education philosopher

Review of Bach’s “Secrets of a Buccaneer-Scholar: How Self-Education and the Pursuit of Passion Can Lead to a Lifetime of Success”

Posted in Book reviews, Education, Philosophy of by KevinCK on July 23, 2009

(3 of 5 stars) 41B8pROK7bL__SL500_AA240_

The original title for this book was School Kills. While James Bach changed the title, there is still some of this very message in his book. Bach is not as anti-school as he is a believer that the best learning is that a person does on their own because they want to.

Secrets of a Buccaneer Scholar alternates between chapters outlining Bach’s theory of learning (a very Montesorrian free-flowing approach) and autobiographical chapters detailing his fall from high-school as a drop out to his rise in the computer world – all due to the kind of self-motivation and passionate learning he was disallowed from in high school. At times, Bach can come off as a bit cocky and conceited, like when he tells us of memorizing hte first 41 digits of pi just for kicks (reciting them for us again), or when he explains why he doesn’t “know how to talk about things that don’t matter.” (kindle edition, loc. 1798)

I have mixed feelings about this book, especially as a teacher. One the one hand, I was and am very much one of the buccaneers Bach talks about. I coasted in high school, went to a non-academic music college, discovered learning on my own, read constantly, and now have two masters degrees and am in pursuit of a PhD. Bach is certainly correct that the best learning – that which is often discouraged in school – is that which one does passionately on their own.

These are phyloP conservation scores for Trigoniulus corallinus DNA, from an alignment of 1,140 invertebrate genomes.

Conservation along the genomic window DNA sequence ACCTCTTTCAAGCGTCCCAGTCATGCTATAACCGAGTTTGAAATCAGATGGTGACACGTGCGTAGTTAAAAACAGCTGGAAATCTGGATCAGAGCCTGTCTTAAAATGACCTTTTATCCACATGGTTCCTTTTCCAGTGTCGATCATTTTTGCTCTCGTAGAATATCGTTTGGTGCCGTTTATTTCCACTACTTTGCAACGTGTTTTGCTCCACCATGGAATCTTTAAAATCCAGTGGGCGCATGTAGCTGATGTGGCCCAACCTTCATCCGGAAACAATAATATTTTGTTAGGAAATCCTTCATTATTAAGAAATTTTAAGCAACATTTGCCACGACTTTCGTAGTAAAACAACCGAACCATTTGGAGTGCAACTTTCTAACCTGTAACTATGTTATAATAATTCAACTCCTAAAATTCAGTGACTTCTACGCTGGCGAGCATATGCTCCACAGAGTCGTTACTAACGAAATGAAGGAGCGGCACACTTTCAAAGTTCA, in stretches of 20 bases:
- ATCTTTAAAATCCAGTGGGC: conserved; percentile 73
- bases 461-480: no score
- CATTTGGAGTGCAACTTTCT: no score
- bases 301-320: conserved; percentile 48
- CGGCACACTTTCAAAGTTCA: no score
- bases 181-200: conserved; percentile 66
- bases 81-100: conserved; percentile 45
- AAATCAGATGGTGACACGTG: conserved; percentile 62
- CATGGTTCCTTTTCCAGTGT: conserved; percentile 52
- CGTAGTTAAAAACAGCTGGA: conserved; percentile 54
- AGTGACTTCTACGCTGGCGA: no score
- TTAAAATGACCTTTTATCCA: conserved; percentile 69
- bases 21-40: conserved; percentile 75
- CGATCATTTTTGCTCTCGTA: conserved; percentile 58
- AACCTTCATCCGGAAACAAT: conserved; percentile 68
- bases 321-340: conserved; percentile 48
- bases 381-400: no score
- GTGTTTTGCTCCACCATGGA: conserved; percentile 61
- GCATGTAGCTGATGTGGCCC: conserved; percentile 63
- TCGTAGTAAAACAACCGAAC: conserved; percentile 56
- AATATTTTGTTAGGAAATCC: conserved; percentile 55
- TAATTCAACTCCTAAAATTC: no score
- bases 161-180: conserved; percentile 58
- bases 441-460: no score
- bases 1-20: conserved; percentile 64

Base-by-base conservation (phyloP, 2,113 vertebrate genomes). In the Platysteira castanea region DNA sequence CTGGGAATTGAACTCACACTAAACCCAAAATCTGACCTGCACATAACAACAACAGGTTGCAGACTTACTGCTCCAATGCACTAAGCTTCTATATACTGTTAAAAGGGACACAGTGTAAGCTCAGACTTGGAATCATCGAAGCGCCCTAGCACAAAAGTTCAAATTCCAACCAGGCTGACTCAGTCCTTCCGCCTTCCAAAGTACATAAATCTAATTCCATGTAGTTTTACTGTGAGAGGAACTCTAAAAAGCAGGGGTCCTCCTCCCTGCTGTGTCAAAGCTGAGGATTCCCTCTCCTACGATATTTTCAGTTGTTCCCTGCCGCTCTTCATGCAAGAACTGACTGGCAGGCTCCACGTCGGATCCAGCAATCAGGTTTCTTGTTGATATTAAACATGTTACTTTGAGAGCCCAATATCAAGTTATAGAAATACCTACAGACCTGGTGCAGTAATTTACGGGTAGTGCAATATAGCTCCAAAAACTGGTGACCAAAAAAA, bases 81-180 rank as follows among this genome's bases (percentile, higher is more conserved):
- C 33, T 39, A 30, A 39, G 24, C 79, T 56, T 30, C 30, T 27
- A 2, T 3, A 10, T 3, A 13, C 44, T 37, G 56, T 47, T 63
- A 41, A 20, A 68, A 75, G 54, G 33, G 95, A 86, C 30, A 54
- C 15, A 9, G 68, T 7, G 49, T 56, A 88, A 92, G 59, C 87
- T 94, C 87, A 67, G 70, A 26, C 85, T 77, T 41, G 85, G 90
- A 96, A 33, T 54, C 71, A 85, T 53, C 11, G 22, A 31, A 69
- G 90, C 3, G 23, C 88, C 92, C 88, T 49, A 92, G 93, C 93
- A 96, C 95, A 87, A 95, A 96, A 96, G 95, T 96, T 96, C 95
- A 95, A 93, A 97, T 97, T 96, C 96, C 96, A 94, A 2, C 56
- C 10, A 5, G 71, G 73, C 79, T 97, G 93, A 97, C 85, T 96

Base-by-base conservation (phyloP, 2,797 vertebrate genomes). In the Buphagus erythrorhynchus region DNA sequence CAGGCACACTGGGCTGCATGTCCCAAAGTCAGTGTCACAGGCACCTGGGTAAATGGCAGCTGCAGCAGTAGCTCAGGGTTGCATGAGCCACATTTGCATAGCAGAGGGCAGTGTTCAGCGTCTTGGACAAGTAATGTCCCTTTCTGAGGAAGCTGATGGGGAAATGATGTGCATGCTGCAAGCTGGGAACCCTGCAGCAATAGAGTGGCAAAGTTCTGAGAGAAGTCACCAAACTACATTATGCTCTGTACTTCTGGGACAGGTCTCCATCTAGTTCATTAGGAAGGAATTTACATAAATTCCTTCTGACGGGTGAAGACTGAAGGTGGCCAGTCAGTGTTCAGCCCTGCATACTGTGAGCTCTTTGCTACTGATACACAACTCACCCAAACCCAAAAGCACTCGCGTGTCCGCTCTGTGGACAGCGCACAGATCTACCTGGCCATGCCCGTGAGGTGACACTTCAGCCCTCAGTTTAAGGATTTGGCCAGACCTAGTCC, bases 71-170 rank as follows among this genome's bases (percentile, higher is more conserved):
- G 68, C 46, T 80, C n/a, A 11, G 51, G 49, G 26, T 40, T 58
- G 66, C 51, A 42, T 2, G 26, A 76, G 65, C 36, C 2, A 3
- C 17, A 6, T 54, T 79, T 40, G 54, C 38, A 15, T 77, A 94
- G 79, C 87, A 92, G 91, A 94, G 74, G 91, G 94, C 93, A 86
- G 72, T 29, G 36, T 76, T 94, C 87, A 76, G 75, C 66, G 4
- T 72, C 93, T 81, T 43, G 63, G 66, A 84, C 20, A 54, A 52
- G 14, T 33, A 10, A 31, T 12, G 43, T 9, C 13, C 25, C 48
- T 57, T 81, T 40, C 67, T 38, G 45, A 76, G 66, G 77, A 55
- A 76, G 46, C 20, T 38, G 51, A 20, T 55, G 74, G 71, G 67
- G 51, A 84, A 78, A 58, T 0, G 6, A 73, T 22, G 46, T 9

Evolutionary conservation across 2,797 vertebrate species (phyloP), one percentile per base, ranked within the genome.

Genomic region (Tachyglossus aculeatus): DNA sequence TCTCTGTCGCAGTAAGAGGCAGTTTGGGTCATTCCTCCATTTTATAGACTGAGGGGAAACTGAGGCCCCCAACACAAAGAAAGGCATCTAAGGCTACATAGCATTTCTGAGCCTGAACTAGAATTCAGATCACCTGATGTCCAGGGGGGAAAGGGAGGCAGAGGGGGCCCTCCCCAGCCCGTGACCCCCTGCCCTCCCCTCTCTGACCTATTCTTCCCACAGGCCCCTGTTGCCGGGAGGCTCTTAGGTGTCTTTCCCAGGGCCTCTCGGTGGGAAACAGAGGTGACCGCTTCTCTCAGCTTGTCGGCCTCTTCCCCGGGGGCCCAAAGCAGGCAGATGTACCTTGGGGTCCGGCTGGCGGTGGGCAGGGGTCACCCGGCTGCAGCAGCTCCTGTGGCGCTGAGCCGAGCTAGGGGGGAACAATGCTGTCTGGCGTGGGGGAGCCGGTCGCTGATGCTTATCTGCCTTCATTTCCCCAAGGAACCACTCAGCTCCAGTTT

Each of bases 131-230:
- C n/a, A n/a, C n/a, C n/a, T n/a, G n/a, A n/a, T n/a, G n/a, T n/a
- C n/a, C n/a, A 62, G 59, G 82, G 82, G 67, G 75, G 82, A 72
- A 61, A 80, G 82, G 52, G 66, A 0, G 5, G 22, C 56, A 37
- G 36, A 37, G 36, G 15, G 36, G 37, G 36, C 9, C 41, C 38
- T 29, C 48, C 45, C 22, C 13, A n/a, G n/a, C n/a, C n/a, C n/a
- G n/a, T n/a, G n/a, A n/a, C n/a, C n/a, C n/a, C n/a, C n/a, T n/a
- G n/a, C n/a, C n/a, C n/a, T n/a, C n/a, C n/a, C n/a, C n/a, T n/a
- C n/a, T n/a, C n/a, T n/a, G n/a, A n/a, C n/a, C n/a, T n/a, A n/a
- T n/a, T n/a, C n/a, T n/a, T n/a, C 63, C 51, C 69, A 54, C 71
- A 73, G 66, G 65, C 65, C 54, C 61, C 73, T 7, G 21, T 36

On the other hand is the question that Bach does not much address as to whether this approach would set as many kids up for failure as success. It is evident from Bach’s book that he was strongly motivated and had an uncanny sense of self-discipline. I have met too many students whose motivations (for anything) was low enough that I would not trust that if they guided their own education, they would come up short of what they needed. Also, there is a question which has existed ever since Montessori pioneered the student-directed education theory about whether students should be the judge of what information they will need to learn. Self-education may be a good idea for some, but do others have the motivation and forethought required to guide their own education? These are open questions that I found to be unconvincingly handled in Bach’s book.

Whatever your take – or if you don’t have a take at all – this book is an interesting read. Bach is very open and introspective, and writes in a very inviting first-person style. And for those interested in hearing Bach’s view of education applied (dare I say) systemically, check out Weapons of Mass Instruction: A Schoolteacher’s Journey through the Dark World of Compulsory Schooling.